Title IX experts discuss topics such as the law's intended and unintended consequences, landmark legal decisions, and misconceptions about the law's effect on men's athletics. This educational DVD was made possible by a collaboration between:
The National Association for Girls and Women in Sport NAGWS develops and delivers equitable and quality sport opportunities for ALL girls and women. Additional information @ http://www.aahperd.org/nagws/
Chapter 10: Grove City College v. Bell: Four More Years Without Title IX (06:30)
In 1983, officials at Grove City College refused to sign a letter of compliance with Title IX. The school filed suit against the Department of Education, claiming that Title IX applied only to programs that received federal financial assistance, not to entire educational institutions. In 1984, the Supreme Court ruled in favor of Grove City. In 1988, Congress overrode President Ronald Reagan’s veto to pass the Civil Rights Restoration Act, thus restoring the legal obligation of educational institutions receiving Federal financial assistance to provide equal opportunity for women.
Featuring: Linda Carpenter, Donna Lopiano, Janet Parks, Jocelyn Samuels
Chapter 11: Landmark Supreme Court Decisions: Cannon, Franklin, and Jackson (12:44)
The effects of three landmark decisions are discussed: Cannon v. the University of Chicago, Franklin v. Gwinnett County Public Schools, and Jackson v. the Birmingham Board of Education. Coach Roderick Jackson tells the story of his fight for equity on behalf of his girls’ high school basketball team.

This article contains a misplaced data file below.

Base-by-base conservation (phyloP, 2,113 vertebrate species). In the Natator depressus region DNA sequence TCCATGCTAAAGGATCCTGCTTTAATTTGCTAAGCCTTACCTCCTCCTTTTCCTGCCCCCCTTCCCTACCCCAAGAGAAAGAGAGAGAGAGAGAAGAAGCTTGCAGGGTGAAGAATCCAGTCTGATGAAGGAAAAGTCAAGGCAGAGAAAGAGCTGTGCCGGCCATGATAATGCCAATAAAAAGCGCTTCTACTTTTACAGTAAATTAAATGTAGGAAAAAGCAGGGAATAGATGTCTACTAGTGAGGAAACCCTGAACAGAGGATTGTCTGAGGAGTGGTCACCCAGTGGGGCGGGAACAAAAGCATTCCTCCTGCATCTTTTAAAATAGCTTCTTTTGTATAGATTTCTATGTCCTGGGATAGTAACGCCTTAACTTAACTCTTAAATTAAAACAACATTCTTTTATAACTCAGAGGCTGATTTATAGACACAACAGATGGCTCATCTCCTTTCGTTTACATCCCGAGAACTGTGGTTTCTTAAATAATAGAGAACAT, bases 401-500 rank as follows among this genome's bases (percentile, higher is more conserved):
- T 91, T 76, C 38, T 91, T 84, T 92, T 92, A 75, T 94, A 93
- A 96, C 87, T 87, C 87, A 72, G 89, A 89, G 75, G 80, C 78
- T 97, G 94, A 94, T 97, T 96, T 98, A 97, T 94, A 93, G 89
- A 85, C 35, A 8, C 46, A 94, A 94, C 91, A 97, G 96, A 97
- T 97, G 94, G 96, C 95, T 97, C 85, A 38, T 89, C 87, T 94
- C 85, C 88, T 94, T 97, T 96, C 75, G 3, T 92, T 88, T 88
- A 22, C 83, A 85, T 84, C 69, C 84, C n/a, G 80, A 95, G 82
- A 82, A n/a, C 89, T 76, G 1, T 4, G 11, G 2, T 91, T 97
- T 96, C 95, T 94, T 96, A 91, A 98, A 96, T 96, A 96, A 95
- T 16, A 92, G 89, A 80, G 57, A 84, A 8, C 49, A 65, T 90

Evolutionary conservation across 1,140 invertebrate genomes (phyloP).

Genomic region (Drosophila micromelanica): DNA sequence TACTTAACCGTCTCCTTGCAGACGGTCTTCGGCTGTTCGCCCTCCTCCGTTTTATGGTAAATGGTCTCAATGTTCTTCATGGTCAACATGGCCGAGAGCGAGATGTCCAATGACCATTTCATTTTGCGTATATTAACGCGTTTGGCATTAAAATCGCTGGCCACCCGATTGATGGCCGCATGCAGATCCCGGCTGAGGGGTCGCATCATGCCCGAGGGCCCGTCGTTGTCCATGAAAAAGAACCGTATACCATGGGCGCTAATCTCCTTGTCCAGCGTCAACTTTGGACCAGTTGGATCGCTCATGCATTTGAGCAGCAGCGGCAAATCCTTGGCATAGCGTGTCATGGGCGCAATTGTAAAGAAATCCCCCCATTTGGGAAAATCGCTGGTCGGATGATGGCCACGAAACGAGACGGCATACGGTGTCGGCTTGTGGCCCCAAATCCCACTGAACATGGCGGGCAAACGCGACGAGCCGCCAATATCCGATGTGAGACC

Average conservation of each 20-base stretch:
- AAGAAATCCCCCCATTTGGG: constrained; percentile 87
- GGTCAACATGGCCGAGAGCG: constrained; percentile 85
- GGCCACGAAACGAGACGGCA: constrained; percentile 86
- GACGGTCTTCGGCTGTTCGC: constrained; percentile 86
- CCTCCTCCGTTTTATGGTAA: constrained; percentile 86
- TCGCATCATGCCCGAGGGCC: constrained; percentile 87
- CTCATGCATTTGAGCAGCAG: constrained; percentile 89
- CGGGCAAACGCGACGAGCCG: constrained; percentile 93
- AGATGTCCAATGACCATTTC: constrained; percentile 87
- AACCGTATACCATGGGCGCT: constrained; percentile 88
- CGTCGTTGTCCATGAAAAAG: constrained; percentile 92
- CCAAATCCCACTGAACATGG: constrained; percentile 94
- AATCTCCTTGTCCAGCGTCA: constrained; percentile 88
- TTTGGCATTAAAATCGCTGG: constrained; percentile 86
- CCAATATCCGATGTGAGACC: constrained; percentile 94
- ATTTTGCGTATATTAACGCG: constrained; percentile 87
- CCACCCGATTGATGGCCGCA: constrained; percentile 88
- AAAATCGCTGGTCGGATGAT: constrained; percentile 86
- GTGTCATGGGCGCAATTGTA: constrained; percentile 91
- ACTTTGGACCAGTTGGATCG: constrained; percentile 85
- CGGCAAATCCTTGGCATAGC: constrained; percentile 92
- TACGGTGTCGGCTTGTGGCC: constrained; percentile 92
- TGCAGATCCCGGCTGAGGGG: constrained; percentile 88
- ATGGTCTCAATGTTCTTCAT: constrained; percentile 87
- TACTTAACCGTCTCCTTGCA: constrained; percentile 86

Featuring: Linda Carpenter, Roderick Jackson, Jocelyn Samuels, Ellen Staurowsky
Chapter 12: Bernice R. Sandler: Godmother of Title IX (14:56)
Through the story of her own experience with sex discrimination, Bernice “Bunny” Sandler identifies “the five words that started Title IX.” She discusses events that followed her discovery that sex discrimination in education was not illegal, her collaboration with Vincent Macaluso at the U.S. Department of Labor, and the process of collecting data on discrimination against women in higher education. Sandler discusses the advantages of her membership in the Women’s Equity Action League (WEAL), the congressional hearings on Title IX, higher education’s lack of interest in the Title IX hearings, and its subsequent surprise that the law applied to athletics programs.
Chapter 13: Patsy Takemoto Mink: A Driving Force in the House of Representatives (12:55)
Congressional Representative Neil Abercrombie (D-Honolulu) and AAUW/Ohio President Diane Regan tell the story of Patsy Takemoto Mink’s experiences as the first woman of Japanese ancestry to be licensed to practice law in Hawaii and the first woman of color elected to Congress. Rep. Mink co-authored Title IX, which in 2002 was named the Patsy T. Mink Equal Opportunity in Education Act. A woman of tremendous vitality and conviction, she was a compelling voice for women’s equality throughout her tenure in the U.S. Congress.
Chapter 14: Birch Bayh: Title IX Champion in the Senate (18:57)
Senator Birch Bayh (D-Indiana) tells the story of growing up on a farm, witnessing the strength of his grandmother, and having his eyes opened to discrimination by other women who also influenced his beliefs about equality. He discusses the evolution of legislation designed to extend equal rights to women and describes arguments he encountered as he shepherded Title IX through the Senate. He offers advice about the importance of standing up and speaking out for social justice.